A new study suggests that cannabis could help ease the deadly opioid epidemic in the United States.
Participants reported “a notable decrease in their use of conventional pharmaceutical agents,” including a 42-percent drop in the use of opiates, according to the pilot study published in Frontiers in Pharmacology on Oct. 13.
The study also suggested that the cognitive function of some medical marijuana users improved over a three-month period.
However, the authors warn that the study’s sample size was too small to be considered conclusive. Twenty-four patients were involved in the initial sample, and 11 returned for follow-up tests on their cognitive abilities three months after initiating treatment.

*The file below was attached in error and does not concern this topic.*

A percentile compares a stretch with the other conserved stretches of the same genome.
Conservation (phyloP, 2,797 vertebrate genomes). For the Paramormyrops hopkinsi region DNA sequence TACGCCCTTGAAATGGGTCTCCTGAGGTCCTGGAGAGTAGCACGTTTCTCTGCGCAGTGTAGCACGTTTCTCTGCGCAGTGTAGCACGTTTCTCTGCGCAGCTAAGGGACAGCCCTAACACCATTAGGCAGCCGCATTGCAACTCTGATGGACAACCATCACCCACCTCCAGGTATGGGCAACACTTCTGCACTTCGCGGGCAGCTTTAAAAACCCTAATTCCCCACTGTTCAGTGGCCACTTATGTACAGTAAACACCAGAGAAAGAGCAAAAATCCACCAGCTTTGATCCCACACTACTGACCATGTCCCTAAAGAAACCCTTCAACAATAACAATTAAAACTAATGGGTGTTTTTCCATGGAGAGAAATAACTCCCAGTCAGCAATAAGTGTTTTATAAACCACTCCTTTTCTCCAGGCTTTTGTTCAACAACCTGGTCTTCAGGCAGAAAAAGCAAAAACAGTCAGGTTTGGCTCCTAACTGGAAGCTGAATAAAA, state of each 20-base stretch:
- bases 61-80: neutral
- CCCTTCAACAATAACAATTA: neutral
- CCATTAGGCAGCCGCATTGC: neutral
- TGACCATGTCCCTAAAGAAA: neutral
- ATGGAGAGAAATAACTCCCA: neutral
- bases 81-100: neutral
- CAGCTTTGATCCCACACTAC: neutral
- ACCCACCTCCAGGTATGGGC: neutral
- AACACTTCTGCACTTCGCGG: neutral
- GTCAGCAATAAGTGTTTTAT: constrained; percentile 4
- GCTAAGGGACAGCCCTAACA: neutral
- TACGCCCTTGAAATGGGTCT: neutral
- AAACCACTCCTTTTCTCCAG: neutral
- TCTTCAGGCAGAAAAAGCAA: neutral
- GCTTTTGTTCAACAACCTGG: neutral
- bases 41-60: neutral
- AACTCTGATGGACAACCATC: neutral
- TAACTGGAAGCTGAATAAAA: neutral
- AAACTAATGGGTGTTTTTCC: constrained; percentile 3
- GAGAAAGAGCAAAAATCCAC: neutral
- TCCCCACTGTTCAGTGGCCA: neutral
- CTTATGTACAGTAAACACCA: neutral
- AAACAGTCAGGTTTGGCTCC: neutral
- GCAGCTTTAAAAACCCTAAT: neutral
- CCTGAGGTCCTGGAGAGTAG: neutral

“While intriguing, these findings are preliminary and warrant further investigation at additional time points and in larger sample sizes,” the authors wrote.
Despite its preliminary nature, the Frontiers study joins a growing number of anecdotal reports that cannabis may help chronic pain patients reduce their use of prescription painkillers and help addicts ease the symptoms of withdrawal.